BASKETBALL—As expected, CINCINNATI took the Eastern Division semifinal playoffs from Philadelphia, but the series had to go the full five games. Each team won on its home court, starting with the Royals' easy 127-102 victory in the first game, in which Jerry Lucas scored 25 points and Oscar Robertson 31. Two nights later the 76ers came from behind on Hal Greer's 15 final-period points (29 overall) to defeat the Royals 122-114. Cincinnati won the third game 101-89, and Philadelphia evened the series with a 129-120 victory (six 76ers scored more than 10 points apiece). The final game was tied 59-59 at half time, but Robertson, who had been held to only six points, broke loose and scored 26 in the last half to lead the Royals to a 130-124 victory. In the Western Division semifinals between ST. LOUIS and LOS ANGELES, the Hawks easily took the first two games, 115-104 and 106-90, and were within a gasp of winning the playoff in three straight. They had come from behind to tie the third game at 105-105 and had the ball with 37 seconds to go. But the Lakers blocked a shot, gained possession, and in the final second Elgin Baylor threw in a 20-foot field goal to give LA a 107-105 victory. Jerry West was the game's high scorer with 39 points, and three nights later he scored 39 again as the Lakers won 97-88 to tie the series at two-all.
This is an article from the April 6, 1964 issue
BOATING—After three days and seven races on New Orleans' Lake Pontchartrain, DAN HURLEY of Short Hills, N.J., a Villanova senior, won the North American Finn class championships.
BOWLING—BILL HARDWICK, 23, of San Mateo, Calif., the PBA's leading money winner in 1963, defeated Ed Bourdase 213-196 in the final match to win the $31,400 Pontiac, Mich. Open, his sixth tournament victory in the last 12 months.
BOXING—Former Middleweight Champion BOBO OLSON, 35, outboxed Wayne Thornton, 24, to gain a 10-round split decision in a San Francisco light-heavyweight fight.
GOLF—OKLAHOMA STATE upset host team Houston 1,200 strokes to 1,204 for the medal-play title at the All-America Intercollegiate Tournament on the Pine Forest Country Club course. It was the first 72-hole defeat in Houston's golfing history, but that was not all: the Oklahoma State Cowboys also edged the defending champion Cougars for the overall team title (112 to 109 points) and the team match championship (4½ to 1½). Houston, however, took the four-ball and two-ball team matches, and the individual medal play title went to the Cougars' Wright Garrett.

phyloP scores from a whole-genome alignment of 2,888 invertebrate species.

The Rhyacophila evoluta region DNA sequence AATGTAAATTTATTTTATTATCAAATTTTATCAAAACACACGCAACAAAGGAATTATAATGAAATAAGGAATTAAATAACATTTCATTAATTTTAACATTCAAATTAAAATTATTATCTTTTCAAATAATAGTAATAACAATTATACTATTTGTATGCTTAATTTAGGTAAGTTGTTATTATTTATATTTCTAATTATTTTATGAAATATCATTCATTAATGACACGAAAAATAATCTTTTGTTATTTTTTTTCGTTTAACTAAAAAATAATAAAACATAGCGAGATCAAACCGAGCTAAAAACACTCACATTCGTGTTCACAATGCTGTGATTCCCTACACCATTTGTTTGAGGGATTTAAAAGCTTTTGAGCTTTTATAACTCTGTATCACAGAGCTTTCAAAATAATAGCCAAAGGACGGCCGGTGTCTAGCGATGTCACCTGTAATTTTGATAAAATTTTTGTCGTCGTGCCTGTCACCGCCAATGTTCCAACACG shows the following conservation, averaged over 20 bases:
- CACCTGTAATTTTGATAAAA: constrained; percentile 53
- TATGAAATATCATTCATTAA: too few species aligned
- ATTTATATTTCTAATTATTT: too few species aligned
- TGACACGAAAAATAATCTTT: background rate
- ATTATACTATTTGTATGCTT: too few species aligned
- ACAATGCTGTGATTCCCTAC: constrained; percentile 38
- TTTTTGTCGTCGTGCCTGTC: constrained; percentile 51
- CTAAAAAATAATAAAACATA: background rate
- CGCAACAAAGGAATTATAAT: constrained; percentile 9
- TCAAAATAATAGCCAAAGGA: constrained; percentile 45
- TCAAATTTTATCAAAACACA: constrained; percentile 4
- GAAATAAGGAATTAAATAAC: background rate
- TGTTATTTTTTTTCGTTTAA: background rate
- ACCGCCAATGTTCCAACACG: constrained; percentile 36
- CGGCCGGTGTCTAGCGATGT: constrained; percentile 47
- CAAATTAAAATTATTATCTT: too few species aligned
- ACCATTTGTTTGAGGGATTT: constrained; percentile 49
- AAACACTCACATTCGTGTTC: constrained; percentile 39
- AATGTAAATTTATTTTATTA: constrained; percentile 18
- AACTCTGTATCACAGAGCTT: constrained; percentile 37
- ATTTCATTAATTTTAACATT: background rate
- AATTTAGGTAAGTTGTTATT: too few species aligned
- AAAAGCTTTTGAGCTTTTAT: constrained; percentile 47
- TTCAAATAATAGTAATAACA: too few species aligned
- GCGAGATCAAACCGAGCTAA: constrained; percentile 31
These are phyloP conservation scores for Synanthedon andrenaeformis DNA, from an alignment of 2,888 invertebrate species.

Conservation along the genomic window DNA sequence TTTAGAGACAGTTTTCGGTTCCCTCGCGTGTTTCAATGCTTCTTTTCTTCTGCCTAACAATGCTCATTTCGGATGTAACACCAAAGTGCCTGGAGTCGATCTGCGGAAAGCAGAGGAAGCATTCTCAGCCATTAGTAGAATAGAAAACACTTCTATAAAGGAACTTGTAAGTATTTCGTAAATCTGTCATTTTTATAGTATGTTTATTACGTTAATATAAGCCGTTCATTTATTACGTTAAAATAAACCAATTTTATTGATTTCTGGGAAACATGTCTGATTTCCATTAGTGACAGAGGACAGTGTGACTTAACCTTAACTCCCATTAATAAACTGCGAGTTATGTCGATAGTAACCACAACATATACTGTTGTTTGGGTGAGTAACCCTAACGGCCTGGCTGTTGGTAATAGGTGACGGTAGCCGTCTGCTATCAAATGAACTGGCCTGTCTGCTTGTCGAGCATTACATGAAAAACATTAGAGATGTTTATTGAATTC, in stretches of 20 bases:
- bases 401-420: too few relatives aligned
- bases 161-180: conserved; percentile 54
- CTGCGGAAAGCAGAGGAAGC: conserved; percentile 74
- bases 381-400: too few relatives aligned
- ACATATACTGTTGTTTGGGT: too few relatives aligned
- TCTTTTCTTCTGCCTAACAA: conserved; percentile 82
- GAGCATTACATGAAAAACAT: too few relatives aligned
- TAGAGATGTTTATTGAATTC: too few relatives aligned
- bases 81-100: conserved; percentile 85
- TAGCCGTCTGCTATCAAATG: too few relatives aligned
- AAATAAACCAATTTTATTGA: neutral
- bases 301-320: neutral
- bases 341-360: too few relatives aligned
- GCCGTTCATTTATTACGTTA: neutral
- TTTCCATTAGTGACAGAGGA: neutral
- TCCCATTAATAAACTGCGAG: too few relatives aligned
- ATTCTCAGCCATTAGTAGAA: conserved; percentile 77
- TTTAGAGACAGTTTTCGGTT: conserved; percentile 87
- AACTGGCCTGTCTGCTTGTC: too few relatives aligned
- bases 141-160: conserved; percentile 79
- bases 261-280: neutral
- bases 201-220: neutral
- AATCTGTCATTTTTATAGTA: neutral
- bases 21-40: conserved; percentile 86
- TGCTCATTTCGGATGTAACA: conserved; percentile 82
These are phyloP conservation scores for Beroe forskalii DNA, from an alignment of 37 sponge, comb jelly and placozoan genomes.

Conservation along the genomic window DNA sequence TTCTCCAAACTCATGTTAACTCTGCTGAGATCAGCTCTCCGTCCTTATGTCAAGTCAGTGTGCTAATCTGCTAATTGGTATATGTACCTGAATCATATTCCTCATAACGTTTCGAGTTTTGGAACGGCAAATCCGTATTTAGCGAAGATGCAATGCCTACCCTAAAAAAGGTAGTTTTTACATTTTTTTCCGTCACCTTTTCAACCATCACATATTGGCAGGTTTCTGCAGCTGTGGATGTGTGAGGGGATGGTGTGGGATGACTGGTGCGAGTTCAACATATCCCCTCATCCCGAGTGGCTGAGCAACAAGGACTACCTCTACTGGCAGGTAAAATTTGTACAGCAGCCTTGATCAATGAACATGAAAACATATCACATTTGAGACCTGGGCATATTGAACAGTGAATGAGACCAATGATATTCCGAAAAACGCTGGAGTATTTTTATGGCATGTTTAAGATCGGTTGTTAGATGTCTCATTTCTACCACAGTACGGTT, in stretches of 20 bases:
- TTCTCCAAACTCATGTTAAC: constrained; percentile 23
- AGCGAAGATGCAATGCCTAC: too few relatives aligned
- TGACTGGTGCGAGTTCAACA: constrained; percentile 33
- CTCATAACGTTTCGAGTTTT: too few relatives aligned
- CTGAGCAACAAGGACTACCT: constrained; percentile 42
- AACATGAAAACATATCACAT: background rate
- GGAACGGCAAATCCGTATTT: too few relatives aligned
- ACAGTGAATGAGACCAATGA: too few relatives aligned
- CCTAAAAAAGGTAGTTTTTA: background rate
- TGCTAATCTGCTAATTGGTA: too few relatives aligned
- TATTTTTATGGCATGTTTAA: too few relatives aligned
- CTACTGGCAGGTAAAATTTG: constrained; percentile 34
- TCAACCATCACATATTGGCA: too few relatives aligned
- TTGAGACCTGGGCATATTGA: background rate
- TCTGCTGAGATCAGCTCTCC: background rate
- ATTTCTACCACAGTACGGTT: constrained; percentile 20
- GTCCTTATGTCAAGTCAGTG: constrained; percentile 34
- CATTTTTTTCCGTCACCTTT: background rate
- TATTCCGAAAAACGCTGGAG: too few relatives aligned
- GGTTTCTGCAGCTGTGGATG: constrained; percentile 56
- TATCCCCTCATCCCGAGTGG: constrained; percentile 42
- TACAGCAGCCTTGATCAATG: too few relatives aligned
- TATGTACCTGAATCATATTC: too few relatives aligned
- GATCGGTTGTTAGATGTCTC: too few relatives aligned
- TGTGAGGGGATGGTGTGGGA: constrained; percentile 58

GYMNASTICS—SOUTHERN ILLINOIS of Carbondale, Ill., the NCAA tournament runner-up the past three years, finally won the championship in Los Angeles. USC's Ron Barak took the individual all-round title as his school edged Michigan, the 1963 champion, for second place in the team standings.
HARNESS RACING—Six-year-old ADIOS DON ($9.50), trained and driven by Stanley Dancer, nosed out Royal Domain at the wire to win the $25,000 Adios Butler Cup pace at Roosevelt Raceway in Westbury, N.Y. Favorite Henry T. Adios, the world's leading money-winning pacer, finished sixth in the seven-horse field.
HOCKEY—MONTREAL and TORONTO split two games, and CHICAGO and DETROIT exchanged wins as the best-of-seven Stanley Cup semifinals got under way. The Canadiens' Goalie Charlie Hodge needed only 25 saves to shut out the Maple Leafs 2-0 in their first game, as a record 31 penalties were handed out (two more than the previous high set in a Detroit-Toronto semifinal in 1952). Two nights later the Maple Leafs beat the Canadiens 2-1. The Black Hawks downed the Red Wings 4-1 in their first game, but the Wings, led by Norm Ullman's three goals, tied the series with a 5-4 victory.